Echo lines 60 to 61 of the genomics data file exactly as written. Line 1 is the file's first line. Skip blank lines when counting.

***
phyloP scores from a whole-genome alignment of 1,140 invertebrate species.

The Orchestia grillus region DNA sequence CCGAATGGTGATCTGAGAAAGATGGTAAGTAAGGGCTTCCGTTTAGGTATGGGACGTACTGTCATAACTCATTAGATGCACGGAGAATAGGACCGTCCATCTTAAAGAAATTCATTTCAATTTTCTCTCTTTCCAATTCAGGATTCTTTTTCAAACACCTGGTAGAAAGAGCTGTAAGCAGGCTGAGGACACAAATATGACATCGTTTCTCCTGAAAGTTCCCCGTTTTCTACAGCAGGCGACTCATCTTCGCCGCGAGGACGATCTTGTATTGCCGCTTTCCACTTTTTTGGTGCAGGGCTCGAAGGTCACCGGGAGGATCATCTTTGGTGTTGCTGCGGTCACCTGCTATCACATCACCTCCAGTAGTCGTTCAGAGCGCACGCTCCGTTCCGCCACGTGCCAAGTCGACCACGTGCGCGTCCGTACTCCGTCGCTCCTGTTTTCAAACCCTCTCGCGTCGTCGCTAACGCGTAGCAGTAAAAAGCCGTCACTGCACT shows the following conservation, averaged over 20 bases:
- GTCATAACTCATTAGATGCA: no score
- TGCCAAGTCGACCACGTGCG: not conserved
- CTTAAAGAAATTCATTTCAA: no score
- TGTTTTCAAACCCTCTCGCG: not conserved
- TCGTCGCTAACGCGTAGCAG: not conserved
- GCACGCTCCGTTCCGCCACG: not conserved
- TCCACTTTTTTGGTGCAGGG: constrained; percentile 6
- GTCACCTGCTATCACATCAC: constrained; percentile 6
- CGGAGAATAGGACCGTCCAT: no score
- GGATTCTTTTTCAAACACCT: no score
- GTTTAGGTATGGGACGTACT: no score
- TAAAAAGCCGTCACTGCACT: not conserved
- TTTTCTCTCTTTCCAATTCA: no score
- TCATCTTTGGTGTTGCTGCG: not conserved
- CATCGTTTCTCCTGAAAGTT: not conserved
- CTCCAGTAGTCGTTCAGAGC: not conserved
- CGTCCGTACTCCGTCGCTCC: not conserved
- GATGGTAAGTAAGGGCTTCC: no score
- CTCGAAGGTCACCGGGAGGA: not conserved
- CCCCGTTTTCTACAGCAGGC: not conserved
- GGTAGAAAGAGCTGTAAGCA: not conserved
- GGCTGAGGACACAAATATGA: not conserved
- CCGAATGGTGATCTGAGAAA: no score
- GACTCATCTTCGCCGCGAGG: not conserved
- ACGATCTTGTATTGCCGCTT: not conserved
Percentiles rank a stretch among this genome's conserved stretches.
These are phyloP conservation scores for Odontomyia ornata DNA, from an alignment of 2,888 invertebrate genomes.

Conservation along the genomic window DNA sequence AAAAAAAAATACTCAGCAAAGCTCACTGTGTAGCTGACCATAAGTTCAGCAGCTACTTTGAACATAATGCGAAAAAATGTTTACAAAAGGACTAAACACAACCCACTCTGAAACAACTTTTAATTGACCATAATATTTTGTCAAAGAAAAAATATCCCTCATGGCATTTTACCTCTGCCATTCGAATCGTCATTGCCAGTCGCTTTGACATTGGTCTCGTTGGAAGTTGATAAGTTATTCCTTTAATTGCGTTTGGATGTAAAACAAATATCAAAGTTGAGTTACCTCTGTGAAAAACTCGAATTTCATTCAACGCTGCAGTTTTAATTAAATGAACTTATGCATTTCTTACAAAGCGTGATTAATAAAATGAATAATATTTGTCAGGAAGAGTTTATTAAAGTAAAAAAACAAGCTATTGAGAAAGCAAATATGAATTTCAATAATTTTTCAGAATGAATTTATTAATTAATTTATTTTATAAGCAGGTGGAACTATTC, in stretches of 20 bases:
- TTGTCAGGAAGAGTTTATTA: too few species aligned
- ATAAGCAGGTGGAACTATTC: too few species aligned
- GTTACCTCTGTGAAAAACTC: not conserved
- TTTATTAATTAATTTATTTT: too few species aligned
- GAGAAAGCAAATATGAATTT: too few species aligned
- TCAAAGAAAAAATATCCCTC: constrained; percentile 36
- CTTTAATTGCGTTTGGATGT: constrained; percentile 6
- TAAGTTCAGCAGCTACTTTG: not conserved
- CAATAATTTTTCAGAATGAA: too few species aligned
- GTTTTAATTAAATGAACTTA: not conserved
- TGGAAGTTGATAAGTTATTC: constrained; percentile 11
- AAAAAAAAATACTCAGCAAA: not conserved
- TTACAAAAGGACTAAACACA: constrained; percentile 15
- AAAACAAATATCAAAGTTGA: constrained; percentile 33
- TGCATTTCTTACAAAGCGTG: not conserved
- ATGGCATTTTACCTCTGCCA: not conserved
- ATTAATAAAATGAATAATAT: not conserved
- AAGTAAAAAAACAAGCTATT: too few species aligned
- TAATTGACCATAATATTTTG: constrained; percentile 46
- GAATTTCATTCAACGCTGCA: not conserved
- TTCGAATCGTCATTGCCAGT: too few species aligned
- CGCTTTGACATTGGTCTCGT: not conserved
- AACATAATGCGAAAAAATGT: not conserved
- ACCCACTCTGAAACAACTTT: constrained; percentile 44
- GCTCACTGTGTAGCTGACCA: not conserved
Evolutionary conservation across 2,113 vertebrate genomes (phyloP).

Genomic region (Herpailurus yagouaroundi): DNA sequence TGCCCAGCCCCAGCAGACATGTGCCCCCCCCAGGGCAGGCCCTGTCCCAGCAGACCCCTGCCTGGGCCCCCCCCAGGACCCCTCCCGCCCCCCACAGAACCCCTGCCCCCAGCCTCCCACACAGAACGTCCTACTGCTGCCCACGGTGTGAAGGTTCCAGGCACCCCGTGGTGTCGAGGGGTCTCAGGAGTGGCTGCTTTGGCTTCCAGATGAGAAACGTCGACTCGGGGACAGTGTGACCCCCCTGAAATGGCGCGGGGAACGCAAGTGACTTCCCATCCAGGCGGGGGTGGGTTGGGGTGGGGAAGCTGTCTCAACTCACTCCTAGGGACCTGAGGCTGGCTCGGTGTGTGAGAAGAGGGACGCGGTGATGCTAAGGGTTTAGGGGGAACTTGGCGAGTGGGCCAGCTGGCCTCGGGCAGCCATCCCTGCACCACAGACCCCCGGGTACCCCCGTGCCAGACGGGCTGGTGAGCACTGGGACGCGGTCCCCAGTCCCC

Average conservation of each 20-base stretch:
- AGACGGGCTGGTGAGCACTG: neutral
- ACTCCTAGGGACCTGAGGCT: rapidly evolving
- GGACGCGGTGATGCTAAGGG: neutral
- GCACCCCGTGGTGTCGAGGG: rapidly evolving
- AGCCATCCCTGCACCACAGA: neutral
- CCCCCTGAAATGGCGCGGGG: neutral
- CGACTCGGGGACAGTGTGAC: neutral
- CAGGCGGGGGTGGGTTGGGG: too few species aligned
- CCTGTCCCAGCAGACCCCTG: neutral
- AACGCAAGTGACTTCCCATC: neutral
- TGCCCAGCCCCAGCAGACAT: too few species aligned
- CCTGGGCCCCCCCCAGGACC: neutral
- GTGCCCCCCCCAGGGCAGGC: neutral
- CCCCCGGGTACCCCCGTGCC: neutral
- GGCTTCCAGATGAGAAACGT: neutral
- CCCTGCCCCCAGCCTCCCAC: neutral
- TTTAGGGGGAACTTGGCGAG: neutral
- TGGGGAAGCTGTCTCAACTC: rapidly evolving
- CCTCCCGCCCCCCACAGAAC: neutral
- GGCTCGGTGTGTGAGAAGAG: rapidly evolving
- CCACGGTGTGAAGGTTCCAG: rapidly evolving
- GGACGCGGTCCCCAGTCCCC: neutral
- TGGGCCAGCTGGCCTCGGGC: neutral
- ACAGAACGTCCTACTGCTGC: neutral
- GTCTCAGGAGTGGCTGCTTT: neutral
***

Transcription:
- ACTCCTAGGGACCTGAGGCT: rapidly evolving
- GGACGCGGTGATGCTAAGGG: neutral